Sebaceous adenoma is a benign tumour of the sebaceal glands, that produce sebum, which is necessary for skin protection.This tumour may look like acne, but it is persistant. It is a small, yellow bump surrounded with reddish skin. It is usually located on the face. It is the most commonly found tumour in people with Muir Torre syndrome.

Sebaceous epithelioma and carcinoma are malignant tumours of sebaceal glands, and are considered as dangerous for they may spread quickly. The tumours are painless, firm, and present for longer than any other acutely present lesion on the skin. All sebaceal tumours are more frequent on places on the body where the sebaceal glands are in groups: face, neck, chest, shoulders, between the scapulas.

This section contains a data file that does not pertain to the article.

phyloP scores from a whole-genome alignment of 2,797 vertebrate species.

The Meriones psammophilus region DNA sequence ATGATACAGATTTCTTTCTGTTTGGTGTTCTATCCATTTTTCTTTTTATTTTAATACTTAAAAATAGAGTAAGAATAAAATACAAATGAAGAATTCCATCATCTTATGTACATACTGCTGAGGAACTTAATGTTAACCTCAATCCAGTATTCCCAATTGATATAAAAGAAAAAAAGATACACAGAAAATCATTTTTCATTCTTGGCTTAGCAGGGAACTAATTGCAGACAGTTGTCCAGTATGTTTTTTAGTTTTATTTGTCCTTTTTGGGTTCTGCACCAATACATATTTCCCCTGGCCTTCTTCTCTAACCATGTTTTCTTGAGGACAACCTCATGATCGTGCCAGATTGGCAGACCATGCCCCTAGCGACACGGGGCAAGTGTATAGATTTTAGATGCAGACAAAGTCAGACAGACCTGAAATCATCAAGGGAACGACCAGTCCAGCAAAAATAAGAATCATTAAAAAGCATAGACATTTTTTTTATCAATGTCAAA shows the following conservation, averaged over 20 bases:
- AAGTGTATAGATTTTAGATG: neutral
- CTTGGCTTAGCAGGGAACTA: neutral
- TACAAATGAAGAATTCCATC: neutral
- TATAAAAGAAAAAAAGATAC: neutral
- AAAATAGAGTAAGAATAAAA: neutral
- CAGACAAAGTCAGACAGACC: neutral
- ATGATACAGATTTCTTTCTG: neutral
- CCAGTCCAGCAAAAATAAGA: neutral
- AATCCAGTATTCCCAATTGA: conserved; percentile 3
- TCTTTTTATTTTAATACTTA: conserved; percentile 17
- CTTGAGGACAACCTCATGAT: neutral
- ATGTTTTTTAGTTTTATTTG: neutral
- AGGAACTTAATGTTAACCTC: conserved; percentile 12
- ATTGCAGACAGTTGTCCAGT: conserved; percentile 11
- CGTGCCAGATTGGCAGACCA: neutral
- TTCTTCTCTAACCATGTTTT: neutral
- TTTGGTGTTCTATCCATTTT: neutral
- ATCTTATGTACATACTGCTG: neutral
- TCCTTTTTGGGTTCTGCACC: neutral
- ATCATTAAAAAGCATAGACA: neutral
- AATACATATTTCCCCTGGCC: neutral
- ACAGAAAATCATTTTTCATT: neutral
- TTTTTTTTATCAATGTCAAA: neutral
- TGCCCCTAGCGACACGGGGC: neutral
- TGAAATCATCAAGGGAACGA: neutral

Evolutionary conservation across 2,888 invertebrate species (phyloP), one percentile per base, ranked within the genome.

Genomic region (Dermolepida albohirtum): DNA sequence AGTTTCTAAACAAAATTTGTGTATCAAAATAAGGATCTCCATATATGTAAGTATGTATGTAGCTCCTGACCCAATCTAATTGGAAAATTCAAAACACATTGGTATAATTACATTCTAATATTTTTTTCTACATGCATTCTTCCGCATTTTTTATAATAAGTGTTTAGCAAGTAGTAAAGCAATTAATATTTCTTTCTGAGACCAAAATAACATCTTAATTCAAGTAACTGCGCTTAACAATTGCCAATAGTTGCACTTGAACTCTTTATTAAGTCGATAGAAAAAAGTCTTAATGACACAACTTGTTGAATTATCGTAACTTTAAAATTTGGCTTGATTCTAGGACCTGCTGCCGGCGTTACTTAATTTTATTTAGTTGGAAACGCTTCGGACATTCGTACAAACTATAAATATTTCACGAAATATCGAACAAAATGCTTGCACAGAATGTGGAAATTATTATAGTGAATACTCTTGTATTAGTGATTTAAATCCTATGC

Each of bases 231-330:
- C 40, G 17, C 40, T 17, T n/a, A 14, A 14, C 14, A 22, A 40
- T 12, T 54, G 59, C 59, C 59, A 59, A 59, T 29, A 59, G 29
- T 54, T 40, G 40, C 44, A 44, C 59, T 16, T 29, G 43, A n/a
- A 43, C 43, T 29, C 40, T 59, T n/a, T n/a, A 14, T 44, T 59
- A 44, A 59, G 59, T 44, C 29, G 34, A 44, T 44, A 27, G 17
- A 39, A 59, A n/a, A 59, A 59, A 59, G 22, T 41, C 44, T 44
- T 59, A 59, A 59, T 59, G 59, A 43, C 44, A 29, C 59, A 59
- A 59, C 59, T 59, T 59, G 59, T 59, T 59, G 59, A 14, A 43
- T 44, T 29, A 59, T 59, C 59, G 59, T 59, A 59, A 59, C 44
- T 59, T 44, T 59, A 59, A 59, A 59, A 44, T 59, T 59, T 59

Keratoakanthoma is a benign tumour of the skin, formed from the epithelial skin cells. It appears on skin which was previously exposed to UV radiation, for a long time, for many years. It is significant for its similar look to a carcinoma, which first has to be differentiated. Keratoakanthoma also looks like acne which lasts for a long time. It is a bump with white center and reddish surrounding.

The most dangerous of all is carcinoma, especially on special locations, like eyelid. In that case, the carcinoma may intrude and destruct the orbit or spread in metastases.